In the world of automotive sales, earning the ranking of top-selling model in any category is a considerable achievement. In an internal combustion engine world, when the Toyota Prius became the best-selling vehicle line in the State of California in 2012 and then backed it up with a repeat in 2013, it was huge for a hybrid to take the prize. The Prius had a strong national presence in 2013 where it was No. 16 in sales for all cars and trucks and No. 10 among cars. To round-out the sales story, Toyota has sold 1.5 million Prius models in the last ten years, easily making it the best selling hybrid car in the United States.
The Prius four-door hatchback first went on sale in the United States in 2000 and the smaller Prius c and larger Prius V came along in 2011. They were joined by the plug-in version in 2012.
Clean Fleet Report had the opportunity to drive, in back-to-back weeks, the 2014 Prius Hatchback and the 2014 Prius Plug-in Hatchback. Here is a look at the two, where the similarities are many and the differences few.
The front-wheel-drive 2014 Prius is powered by a parallel hybrid drivetrain, which Toyota calls their Hybrid Synergy Drive. In the parallel hybrid system the electric motor can power the car by itself, the gas engine can power the car by itself or they can power the car together.
Plug-in Prius gets you to new places
The Hybrid Synergy Drive system comprises a 1.8L DOHC, four-cylinder gasoline engine with an electric motor producing a combined 178 horsepower (hp). It adds a 26 hp/60 kW nickel-metal-hydride (Ni-MH) battery and through the electronically controlled Continuously Variable Transmission (ECVT) delivers 51 city/48 highway for a combined 50 mpg.
The Prius Plug-in is powered by the same gasoline engine and electric motor but adds a 80 hp/60 kW lithium-ion (Li-ion) battery pack that can power the car solely on electricity for about 11 miles. The Prius Plug-in fuel economy is a bit different with 51 city/49 highway but the same 50 mpg combined, but the Plug-in also delivers a 95 mpge when run in EV mode. As with all plug-in hybrids, the driving style and charging regimen will determine actually mileage in the real world.
The Prius Plug-in Li-ion battery is charged by plugging in or through the regenerative charging system, which converts kinetic energy into electric energy and stores it in the battery when applying the brakes or coasting. There is a standard drive mode “D” or the “B” mode, which recharges the battery at a faster rate when coasting downhill.
In addition to the regenerative charging, the primary method to replenish the batteries is by plugging in. Here’s how much time it will take:
120V 3 hours: discharged to a full charge
240V 1.5 hours: discharged to a full charge
The Prius Plug-in does not come with a 480V Quick Charge option.
Driving Experience: On the Road
The four-door Prius Hatchback 2014 weighs in at 3,042 lbs, with the weight well distributed due to the under-seat battery placement, resulting in a low center of gravity. The electrically power-assisted rack-and-pinion steering, the front MacPherson struts with stabilizer bar and rear Torsion beam suspension delivers a smooth, although not necessarily quiet, highway ride. The Prius with the 15-inch alloy wheels (17-inch ones are an upgrade) corners so-so with little body roll, but with no sense of feeling sporty. Acceleration 0 – 60 is listed by Toyota at 10 seconds, but that may be the minimum time it takes. No head snapping going on with the Prius,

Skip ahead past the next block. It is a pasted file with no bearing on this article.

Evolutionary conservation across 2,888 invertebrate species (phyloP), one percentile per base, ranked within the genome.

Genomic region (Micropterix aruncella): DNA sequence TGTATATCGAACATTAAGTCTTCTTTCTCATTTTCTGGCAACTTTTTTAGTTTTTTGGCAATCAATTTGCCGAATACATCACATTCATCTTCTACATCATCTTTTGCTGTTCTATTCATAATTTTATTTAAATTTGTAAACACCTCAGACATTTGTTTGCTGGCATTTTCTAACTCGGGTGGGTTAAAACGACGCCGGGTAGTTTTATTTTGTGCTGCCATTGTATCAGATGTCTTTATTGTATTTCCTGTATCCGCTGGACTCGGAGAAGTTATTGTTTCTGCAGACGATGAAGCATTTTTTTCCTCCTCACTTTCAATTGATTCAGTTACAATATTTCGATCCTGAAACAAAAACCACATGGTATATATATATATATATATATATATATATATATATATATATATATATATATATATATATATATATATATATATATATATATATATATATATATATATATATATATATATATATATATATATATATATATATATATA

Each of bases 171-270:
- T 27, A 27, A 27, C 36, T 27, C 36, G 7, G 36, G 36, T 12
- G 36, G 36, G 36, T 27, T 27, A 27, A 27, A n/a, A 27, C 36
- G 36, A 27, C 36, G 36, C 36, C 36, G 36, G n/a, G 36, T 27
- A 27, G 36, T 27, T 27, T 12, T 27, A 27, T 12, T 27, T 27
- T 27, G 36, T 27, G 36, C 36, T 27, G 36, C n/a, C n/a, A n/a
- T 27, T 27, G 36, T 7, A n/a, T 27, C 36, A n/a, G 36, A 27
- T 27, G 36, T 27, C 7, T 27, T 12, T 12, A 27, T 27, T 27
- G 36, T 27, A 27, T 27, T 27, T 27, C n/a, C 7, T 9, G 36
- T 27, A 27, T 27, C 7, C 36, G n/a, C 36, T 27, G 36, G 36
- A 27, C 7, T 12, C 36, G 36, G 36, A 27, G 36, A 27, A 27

The Prius models plug along
but off-the-line drag racing is not why a million and a half of these have been sold. So, expecting a performance level that Toyota never promised is unfair. But let’s get real on what is fair, fuel economy!
The Prius Plug-in (which weighs in at 3,165 lbs.) offers up-to 11 miles on pure electricity if you go no faster than 30 mph. Other than that, there is little difference in the two models. Once up to freeway speeds, both Prius models shine, delivering 50+ mpg. And if you are into hypermiling, the practice of energy-efficient driving aimed at improving fuel economy beyond the EPA ratings, you may want to see how far you can squeeze that gallon of gasoline or kilowatt of electricity. You don’t need to own a hybrid or EV to practice hypermiling, but it seems this is a hot topic among Prius owners trying to out-distance each other.
Toyota has mastered combining the regeneration system with the four-wheel disc brakes with ABS. Both Prius models stop straight and true with no brake fade.
Driving Experience: Interior
The 2014 Prius has a spacious interior with a twin cockpit design with a “floating” center stack separating the bucket seats. I say “floating” because where most cars have solid sides to their center stack, on the Prius this area is an open tray. Once I got accustomed to fishing around for my stashed items, it was quite handy. The tilt/telescopic steering wheel has all the usual control buttons (audio, phone, cruise control, climate, Bluetooth,
Just quirky enough
etc.) including the ability to switch between fuel and battery (hybrid) gauges. Another unique design feature is that the gauges are off to the right a few degrees. Toyota makes-up for this by having a heads-up display (standard on the Four Model–Prius Liftbacks come in Two, Three, Four and Five trim levels) that appears on the windshield directly in-front of the driver. All-in-all it’s a workable system after a short learning curve.
The Prius comfortably seats four full-size adults (five in a pinch), but the front bucket seats could use more thigh bolstering. There is plenty of storage space with or without the 60/40 rear seats folded flat. The car has good sightlines once you get over the spoiler cutting horizontally midway through the rear window. One oddity is that a beeper goes off inside the cabin when shifting into reverse. Odd because as the driver you know you put the car in reverse, the Rearview Camera pops-up on the screen and the beeping is not heard outside of the car where it would be the most useful.